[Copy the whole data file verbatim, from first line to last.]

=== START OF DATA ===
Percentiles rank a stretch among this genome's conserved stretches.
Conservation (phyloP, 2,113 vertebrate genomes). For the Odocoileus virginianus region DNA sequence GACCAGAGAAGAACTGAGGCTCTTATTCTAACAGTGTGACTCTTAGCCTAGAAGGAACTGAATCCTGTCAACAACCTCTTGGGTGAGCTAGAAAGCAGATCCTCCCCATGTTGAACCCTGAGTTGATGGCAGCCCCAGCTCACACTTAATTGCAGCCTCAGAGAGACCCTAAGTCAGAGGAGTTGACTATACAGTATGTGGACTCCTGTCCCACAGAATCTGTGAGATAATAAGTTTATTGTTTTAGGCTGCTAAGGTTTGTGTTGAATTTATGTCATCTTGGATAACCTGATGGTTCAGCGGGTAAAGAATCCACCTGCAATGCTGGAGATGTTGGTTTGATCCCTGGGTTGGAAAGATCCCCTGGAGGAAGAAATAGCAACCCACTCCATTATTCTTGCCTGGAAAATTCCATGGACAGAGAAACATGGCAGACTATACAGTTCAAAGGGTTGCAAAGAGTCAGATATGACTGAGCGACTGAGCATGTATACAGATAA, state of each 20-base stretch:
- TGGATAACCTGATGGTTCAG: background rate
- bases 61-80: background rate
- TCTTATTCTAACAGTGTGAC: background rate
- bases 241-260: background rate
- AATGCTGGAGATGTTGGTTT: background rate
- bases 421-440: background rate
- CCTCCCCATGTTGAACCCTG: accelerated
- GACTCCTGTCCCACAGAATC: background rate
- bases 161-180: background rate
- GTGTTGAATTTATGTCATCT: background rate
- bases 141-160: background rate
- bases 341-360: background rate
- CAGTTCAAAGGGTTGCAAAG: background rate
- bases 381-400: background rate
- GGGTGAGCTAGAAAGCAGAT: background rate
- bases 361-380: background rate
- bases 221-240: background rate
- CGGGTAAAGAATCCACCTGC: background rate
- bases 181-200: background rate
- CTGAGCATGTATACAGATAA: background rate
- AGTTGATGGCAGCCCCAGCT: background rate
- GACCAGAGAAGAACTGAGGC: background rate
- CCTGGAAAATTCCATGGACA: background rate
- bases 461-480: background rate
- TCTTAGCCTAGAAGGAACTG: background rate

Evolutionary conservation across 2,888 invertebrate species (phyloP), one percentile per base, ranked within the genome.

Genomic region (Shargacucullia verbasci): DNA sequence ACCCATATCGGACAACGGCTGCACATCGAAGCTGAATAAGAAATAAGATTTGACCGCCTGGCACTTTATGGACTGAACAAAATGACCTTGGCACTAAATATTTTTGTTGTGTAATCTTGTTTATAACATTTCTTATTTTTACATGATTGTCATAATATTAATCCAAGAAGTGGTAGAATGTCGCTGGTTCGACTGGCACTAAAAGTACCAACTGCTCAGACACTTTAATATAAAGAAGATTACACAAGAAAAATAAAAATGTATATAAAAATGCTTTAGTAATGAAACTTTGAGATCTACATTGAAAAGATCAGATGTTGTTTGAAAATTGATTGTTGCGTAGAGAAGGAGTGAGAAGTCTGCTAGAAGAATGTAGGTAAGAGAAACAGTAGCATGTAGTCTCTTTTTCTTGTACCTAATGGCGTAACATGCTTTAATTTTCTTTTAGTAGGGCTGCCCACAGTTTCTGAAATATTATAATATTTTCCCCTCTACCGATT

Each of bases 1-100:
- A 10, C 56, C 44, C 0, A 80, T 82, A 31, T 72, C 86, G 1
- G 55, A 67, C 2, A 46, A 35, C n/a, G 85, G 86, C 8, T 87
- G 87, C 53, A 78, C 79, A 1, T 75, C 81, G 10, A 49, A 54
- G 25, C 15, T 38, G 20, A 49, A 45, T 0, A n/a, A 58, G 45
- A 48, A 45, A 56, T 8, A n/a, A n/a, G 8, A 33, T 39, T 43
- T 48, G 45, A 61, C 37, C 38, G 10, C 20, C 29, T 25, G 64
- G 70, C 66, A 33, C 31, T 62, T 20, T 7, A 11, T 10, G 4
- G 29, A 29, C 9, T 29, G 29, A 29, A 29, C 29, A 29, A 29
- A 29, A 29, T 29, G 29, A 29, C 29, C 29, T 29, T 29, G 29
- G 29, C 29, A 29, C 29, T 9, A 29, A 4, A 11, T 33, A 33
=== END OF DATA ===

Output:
Percentiles rank a stretch among this genome's conserved stretches.
Conservation (phyloP, 2,113 vertebrate genomes). For the Odocoileus virginianus region DNA sequence GACCAGAGAAGAACTGAGGCTCTTATTCTAACAGTGTGACTCTTAGCCTAGAAGGAACTGAATCCTGTCAACAACCTCTTGGGTGAGCTAGAAAGCAGATCCTCCCCATGTTGAACCCTGAGTTGATGGCAGCCCCAGCTCACACTTAATTGCAGCCTCAGAGAGACCCTAAGTCAGAGGAGTTGACTATACAGTATGTGGACTCCTGTCCCACAGAATCTGTGAGATAATAAGTTTATTGTTTTAGGCTGCTAAGGTTTGTGTTGAATTTATGTCATCTTGGATAACCTGATGGTTCAGCGGGTAAAGAATCCACCTGCAATGCTGGAGATGTTGGTTTGATCCCTGGGTTGGAAAGATCCCCTGGAGGAAGAAATAGCAACCCACTCCATTATTCTTGCCTGGAAAATTCCATGGACAGAGAAACATGGCAGACTATACAGTTCAAAGGGTTGCAAAGAGTCAGATATGACTGAGCGACTGAGCATGTATACAGATAA, state of each 20-base stretch:
- TGGATAACCTGATGGTTCAG: background rate
- bases 61-80: background rate
- TCTTATTCTAACAGTGTGAC: background rate
- bases 241-260: background rate
- AATGCTGGAGATGTTGGTTT: background rate
- bases 421-440: background rate
- CCTCCCCATGTTGAACCCTG: accelerated
- GACTCCTGTCCCACAGAATC: background rate
- bases 161-180: background rate
- GTGTTGAATTTATGTCATCT: background rate
- bases 141-160: background rate
- bases 341-360: background rate
- CAGTTCAAAGGGTTGCAAAG: background rate
- bases 381-400: background rate
- GGGTGAGCTAGAAAGCAGAT: background rate
- bases 361-380: background rate
- bases 221-240: background rate
- CGGGTAAAGAATCCACCTGC: background rate
- bases 181-200: background rate
- CTGAGCATGTATACAGATAA: background rate
- AGTTGATGGCAGCCCCAGCT: background rate
- GACCAGAGAAGAACTGAGGC: background rate
- CCTGGAAAATTCCATGGACA: background rate
- bases 461-480: background rate
- TCTTAGCCTAGAAGGAACTG: background rate

Evolutionary conservation across 2,888 invertebrate species (phyloP), one percentile per base, ranked within the genome.

Genomic region (Shargacucullia verbasci): DNA sequence ACCCATATCGGACAACGGCTGCACATCGAAGCTGAATAAGAAATAAGATTTGACCGCCTGGCACTTTATGGACTGAACAAAATGACCTTGGCACTAAATATTTTTGTTGTGTAATCTTGTTTATAACATTTCTTATTTTTACATGATTGTCATAATATTAATCCAAGAAGTGGTAGAATGTCGCTGGTTCGACTGGCACTAAAAGTACCAACTGCTCAGACACTTTAATATAAAGAAGATTACACAAGAAAAATAAAAATGTATATAAAAATGCTTTAGTAATGAAACTTTGAGATCTACATTGAAAAGATCAGATGTTGTTTGAAAATTGATTGTTGCGTAGAGAAGGAGTGAGAAGTCTGCTAGAAGAATGTAGGTAAGAGAAACAGTAGCATGTAGTCTCTTTTTCTTGTACCTAATGGCGTAACATGCTTTAATTTTCTTTTAGTAGGGCTGCCCACAGTTTCTGAAATATTATAATATTTTCCCCTCTACCGATT

Each of bases 1-100:
- A 10, C 56, C 44, C 0, A 80, T 82, A 31, T 72, C 86, G 1
- G 55, A 67, C 2, A 46, A 35, C n/a, G 85, G 86, C 8, T 87
- G 87, C 53, A 78, C 79, A 1, T 75, C 81, G 10, A 49, A 54
- G 25, C 15, T 38, G 20, A 49, A 45, T 0, A n/a, A 58, G 45
- A 48, A 45, A 56, T 8, A n/a, A n/a, G 8, A 33, T 39, T 43
- T 48, G 45, A 61, C 37, C 38, G 10, C 20, C 29, T 25, G 64
- G 70, C 66, A 33, C 31, T 62, T 20, T 7, A 11, T 10, G 4
- G 29, A 29, C 9, T 29, G 29, A 29, A 29, C 29, A 29, A 29
- A 29, A 29, T 29, G 29, A 29, C 29, C 29, T 29, T 29, G 29
- G 29, C 29, A 29, C 29, T 9, A 29, A 4, A 11, T 33, A 33